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Comcast appears to have won the race to buy 61% of Sky to the tune of $39bn after heading off competition from Fox in an unusual blind auction.

The UK’s regulatory body, the Takeover Panel, demanded that a blind auction take place after the competitors entered bids that were close to one another in value.

Comcast Chairman and CEO Brian Roberts called it a “great day” for his company, while Sky said that it had to accept the higher offer, which “represents materially superior value” and delivers an “excellent outcome” for the broadcaster.

Sky had been up for bidding for some time, and both Rupert Murdoch-allied Fox and Comcast were vying to take over the reins. Murdoch and his company, however, found themselves delayed as regulators questioned whether he already owned too much of the UK’s media output. Two national newspapers are already under his belt.

This allowed Comcast to jump in at the 11th hour and secure a media purchase as an outside expectation.

A further complication comes in the form of Disney, which is buying the other 39% of Sky from Fox as part of a larger $71bn deal announced earlier this year. Disney is acquiring Fox from Murdoch and other shareholders in exchange for stock.

Disney will likely relinquish its stake in Sky at the value of the share price set by Comcast in the blind auction, which will give the US media company a full run at the UK market.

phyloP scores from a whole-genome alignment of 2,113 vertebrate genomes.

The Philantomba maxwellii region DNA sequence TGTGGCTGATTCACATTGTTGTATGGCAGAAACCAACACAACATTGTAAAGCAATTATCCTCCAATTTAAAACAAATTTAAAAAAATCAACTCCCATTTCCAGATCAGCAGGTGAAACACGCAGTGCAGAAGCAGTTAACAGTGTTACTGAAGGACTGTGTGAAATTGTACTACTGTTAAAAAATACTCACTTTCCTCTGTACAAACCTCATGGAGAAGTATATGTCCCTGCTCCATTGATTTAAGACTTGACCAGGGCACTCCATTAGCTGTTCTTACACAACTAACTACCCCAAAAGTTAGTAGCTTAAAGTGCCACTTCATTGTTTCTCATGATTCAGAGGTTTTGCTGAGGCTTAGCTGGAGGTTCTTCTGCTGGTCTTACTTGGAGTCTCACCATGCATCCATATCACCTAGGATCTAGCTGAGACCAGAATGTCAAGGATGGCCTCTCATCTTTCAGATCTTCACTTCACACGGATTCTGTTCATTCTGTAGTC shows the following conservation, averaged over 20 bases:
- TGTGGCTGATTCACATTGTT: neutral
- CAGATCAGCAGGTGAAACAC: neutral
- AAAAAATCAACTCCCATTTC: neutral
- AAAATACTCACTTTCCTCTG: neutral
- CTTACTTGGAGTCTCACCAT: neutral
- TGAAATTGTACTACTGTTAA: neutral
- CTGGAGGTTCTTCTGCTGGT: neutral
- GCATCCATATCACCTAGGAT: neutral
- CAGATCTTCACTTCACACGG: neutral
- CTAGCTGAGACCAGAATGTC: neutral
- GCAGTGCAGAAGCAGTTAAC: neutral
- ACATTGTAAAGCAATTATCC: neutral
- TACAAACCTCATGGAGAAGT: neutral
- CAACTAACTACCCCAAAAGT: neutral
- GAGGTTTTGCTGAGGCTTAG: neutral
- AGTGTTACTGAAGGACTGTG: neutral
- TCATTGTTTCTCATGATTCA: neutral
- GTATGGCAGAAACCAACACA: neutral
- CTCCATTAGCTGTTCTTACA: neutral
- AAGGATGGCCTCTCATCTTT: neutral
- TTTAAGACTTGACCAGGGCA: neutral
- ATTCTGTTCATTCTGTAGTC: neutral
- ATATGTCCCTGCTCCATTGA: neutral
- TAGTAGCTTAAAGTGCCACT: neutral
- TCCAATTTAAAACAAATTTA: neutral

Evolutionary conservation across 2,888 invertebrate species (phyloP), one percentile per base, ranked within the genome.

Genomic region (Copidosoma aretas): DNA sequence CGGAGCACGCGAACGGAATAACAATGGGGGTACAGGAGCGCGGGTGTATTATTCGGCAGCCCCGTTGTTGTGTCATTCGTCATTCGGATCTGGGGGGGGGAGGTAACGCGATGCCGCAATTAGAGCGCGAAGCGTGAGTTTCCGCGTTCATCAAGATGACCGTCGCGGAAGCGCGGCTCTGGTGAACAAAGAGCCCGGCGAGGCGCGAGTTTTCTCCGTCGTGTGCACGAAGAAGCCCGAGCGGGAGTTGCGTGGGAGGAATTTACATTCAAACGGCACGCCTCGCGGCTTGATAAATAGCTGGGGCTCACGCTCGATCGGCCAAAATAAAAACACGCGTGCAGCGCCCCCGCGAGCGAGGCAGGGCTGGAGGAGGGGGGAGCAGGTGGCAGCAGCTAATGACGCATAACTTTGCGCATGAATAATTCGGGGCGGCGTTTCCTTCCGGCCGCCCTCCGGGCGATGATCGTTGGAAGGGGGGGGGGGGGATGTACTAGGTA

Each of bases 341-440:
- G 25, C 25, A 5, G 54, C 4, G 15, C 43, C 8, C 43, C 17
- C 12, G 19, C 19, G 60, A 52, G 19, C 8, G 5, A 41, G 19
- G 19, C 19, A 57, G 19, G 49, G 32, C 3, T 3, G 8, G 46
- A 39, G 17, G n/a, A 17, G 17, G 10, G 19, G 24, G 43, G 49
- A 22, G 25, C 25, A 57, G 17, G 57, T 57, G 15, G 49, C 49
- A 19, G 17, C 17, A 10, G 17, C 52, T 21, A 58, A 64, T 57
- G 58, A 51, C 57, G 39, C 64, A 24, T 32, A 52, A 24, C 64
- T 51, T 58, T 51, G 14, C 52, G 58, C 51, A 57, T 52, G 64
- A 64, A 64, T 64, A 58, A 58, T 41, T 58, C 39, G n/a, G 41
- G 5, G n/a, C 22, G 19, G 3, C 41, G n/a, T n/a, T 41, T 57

Sky is one of the most profitable TV companies in the UK and Europe. This is due in large part to its successful soccer game empire, which has helped the company build up a subscriber base of 23 million, a sizable proportion of the UK.

In the face of growing competition from online rivals such as Amazon and Netflix, the media landscape is changing rapidly, and Comcast hopes to find new ways to expand its market reach.

This has led it to purchase Sky, which Roberts labeled “a great platform, tremendous brand” while hailing the strength of its management. He said that the aim of the acquisition is to “quickly, efficiently and meaningfully increase our customer base and expand internationally”.

Roberts said that he hopes the takeover will be complete before the end of 2018 and that his company will “encourage Sky shareholders to accept our offer.”

Meanwhile, Sky Chief Executive Jeremy Darroch said that this is the “beginning of the next exciting chapter for Sky” and expected the move to cement its position “as Europe’s leading direct-to-consumer media company”.

Fox confirmed that it is considering its options for the 39% still in its hands but hailed the performance of its team to deliver the value for Sky for which Comcast bid.

The news will hopefully help draw the takeover process of Sky to a close. It has been long in the making, and Murdoch originally pursued it in the last decade before phone-hacking revelations across the UK media put a hold on any developments as the public lost trust.

Disney is still awaiting official confirmation of its takeover of most Fox assets but expects this to go through early in 2019.